Saturday, March 2, 2024
EntertainmentTheatre

Inside the world of ak payne’s new play, Amani

National Black Theatre’s first co-production of its 2023 season, AMANI, is now on through March 5, 2023 at Rattlestick Theater in Manhattan’s Greenwich Village.

Inspired by the true story of an imprisoned parent, AMANI is an exploration of the ways incarceration has impacted Black communities, and how individuals affected permit themselves to dream in the midst of such constraints. Set in an afro-futuristic world, AMANI masterfully dissects the concept of space as it pertains to one’s own body and the greater cosmos, revealing a much deeper narrative that evokes our collective imagination to reflect on the limitlessness of possibility in the pursuit for freedom. 

Artwork: Keyon Woods

Playwright a.k. payne (FILLING BASINS, where the pathways meet) and Director Josiah Davis (Julius Caesar!, Wolves Eat Elk) have brought into being a production embodying compelling themes of today such as how individuals and communities affected by incarceration can reclaim themselves and harness their own innermost potential.

We caught up with AMANI‘s playwright, ak payne (she/they) and director, Josiah Davis (he/him) to find out more about the production, with the play currently having its world premiere in New York City.

What was the inspiration for this play, ak? What is your personal experience with the subject matter?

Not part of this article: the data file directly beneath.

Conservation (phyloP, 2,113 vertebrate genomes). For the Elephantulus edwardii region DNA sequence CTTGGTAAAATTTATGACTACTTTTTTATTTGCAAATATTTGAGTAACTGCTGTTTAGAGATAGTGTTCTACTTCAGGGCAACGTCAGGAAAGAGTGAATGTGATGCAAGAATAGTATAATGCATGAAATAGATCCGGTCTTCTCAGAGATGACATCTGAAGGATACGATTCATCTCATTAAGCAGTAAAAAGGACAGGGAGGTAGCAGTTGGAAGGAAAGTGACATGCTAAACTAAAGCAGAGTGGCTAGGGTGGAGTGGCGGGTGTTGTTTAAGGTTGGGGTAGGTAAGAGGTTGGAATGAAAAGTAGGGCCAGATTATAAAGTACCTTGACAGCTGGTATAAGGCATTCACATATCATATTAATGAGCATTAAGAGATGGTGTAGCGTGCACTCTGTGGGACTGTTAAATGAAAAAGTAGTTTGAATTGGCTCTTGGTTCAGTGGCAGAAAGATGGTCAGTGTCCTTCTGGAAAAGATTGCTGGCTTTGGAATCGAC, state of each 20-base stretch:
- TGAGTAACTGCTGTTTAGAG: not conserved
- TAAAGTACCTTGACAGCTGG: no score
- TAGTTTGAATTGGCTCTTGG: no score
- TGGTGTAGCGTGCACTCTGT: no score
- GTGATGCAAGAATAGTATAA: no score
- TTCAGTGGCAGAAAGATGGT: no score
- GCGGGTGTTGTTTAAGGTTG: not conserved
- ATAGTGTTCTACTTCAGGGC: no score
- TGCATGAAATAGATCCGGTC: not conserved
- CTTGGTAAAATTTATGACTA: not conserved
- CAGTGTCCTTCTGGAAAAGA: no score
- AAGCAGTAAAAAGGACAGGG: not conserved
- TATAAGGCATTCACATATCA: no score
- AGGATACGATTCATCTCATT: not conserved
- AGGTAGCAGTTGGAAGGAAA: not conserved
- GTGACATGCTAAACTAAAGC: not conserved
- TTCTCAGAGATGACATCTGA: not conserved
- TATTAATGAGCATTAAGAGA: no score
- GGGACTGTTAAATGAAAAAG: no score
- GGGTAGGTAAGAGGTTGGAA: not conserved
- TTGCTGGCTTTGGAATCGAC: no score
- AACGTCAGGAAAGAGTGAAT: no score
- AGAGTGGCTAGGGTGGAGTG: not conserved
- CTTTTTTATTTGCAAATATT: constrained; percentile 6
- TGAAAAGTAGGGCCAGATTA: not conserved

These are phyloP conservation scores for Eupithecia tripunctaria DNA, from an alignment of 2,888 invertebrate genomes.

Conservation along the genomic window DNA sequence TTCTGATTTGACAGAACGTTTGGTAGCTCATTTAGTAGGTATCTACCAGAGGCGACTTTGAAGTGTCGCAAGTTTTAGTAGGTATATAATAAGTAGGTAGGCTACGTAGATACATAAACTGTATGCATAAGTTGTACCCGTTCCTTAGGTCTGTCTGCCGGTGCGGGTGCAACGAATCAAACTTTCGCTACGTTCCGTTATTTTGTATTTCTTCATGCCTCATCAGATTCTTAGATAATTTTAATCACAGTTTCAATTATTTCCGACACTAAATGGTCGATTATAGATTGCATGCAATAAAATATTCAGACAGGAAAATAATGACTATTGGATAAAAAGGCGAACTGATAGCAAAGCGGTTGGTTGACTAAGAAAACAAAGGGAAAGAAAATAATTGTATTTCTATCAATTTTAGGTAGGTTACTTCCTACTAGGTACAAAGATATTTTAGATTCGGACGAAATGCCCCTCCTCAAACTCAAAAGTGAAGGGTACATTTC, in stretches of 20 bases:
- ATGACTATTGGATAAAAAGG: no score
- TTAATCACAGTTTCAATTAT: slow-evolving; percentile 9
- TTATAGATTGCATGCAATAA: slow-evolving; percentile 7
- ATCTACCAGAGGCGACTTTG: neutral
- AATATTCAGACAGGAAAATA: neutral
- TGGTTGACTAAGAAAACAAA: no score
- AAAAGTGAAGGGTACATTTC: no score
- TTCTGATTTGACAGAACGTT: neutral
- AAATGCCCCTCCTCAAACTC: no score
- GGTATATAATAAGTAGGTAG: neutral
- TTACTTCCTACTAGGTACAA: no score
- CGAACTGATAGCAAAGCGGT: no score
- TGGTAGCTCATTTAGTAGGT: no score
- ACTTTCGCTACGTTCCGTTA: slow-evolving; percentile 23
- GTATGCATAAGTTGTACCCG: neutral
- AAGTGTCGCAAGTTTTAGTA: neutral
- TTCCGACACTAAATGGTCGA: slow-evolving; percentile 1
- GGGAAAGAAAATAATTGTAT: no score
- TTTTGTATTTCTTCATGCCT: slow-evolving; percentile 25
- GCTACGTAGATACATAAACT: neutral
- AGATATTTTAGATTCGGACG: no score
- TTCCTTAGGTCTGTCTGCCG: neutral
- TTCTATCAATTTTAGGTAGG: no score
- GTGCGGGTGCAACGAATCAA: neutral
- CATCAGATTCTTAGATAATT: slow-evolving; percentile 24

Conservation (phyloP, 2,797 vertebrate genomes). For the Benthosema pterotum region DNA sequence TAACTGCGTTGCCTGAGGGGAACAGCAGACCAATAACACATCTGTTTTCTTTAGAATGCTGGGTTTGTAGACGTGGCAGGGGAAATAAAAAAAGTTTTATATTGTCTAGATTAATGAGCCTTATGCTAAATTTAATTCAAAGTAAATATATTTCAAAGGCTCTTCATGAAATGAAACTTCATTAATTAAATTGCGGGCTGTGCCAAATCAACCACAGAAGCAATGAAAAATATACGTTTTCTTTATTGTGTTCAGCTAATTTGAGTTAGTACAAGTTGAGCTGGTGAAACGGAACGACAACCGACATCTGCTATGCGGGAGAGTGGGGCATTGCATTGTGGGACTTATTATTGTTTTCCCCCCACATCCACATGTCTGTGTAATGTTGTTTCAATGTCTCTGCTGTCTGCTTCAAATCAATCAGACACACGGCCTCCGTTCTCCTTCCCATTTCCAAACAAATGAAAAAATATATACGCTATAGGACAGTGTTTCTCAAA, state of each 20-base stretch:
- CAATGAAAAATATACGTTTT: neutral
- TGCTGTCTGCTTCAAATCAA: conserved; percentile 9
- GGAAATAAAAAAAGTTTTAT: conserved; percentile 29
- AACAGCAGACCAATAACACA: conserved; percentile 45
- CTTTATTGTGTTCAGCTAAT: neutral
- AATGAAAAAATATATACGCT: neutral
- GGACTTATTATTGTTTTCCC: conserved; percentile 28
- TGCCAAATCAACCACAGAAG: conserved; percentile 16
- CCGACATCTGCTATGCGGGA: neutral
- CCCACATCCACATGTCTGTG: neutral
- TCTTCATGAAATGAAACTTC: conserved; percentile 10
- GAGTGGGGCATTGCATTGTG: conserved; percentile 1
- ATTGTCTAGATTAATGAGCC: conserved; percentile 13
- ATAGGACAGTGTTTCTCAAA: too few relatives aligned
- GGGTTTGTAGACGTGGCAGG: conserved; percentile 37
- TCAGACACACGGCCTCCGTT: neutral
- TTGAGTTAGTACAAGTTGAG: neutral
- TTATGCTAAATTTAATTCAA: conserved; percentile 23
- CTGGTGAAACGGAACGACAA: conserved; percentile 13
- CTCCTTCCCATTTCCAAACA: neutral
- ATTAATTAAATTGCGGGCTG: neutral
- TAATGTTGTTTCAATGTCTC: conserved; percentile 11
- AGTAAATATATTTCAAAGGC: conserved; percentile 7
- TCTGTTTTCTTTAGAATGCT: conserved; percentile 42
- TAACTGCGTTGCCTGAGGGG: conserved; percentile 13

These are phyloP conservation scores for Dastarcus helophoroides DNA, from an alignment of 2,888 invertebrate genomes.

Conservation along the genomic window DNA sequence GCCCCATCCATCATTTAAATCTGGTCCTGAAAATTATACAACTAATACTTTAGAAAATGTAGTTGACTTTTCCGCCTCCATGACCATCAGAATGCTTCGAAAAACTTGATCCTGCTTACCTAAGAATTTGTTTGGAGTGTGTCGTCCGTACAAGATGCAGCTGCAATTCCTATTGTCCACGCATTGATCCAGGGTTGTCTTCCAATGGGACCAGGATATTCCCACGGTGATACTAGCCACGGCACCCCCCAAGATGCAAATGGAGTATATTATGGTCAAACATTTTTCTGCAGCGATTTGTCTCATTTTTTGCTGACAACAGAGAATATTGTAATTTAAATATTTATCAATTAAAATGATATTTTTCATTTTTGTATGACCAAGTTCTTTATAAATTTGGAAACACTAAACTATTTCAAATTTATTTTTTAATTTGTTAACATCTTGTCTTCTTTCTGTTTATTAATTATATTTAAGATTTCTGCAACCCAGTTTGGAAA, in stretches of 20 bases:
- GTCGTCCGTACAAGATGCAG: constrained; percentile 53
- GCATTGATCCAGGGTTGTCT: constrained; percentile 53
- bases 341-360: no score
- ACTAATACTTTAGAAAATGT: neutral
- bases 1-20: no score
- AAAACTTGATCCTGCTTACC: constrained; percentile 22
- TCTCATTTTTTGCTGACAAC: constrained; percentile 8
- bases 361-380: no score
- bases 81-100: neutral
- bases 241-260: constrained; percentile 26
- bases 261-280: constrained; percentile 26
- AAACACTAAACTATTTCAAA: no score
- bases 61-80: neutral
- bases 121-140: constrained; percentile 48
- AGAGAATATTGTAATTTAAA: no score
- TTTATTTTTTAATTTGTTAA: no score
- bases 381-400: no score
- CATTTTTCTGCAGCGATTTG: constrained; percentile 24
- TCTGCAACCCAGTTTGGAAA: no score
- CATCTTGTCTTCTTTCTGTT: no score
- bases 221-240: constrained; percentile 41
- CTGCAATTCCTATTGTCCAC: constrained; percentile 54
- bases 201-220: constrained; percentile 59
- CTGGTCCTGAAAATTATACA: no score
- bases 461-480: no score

ak payne: Around the time that I began writing AMANI, I was growing a plant I named Neveah, after heaven. I was also reading Robin D.G. Kelley’s Freedom Dreams: The Black Radical Imagination, thinking about outer space and about the ways my communities have named and carved out home. I was thinking a lot about healing, about the space afforded to folks socialized as black girls for healing, for tenderness, for figuring it out. For time. So often black girls are grown before they know what hit them, quick quick like blink of an eye. This world’s constraints and systems snuff out and stifle black girls epic dreams before we get a chance to actualize. I wanted a room capable of holding infinite time: for me of yesterday, for my cousins, for my friends. I wanted a story in which i could explore my own growing questions and frustrations around these prisons of many shapes that seek to control, police, and contain Black life and Black freedoms: the actual, literal prisons in which i have seen my family members go and return inevitably scathed; the prison of the gender binary in which i find myself fighting to be seen, witnessed, whole; the prison of the English language which so often feels deeply insufficient in truly getting at the heart of the matter, the spirit of the thing that lives so viscerally within the body—that me and mine have known before we spoke in this colonizer’s tongue; the prisons of heteronormativity, of capitalism and the prison of the city: the space where in our migrations and flights and freedom-seeking we have sometimes become disconnected from the land and from ourselves. in her becoming, Amani comes face to face with all these prisons as she grows her own garden, as she builds her own ship.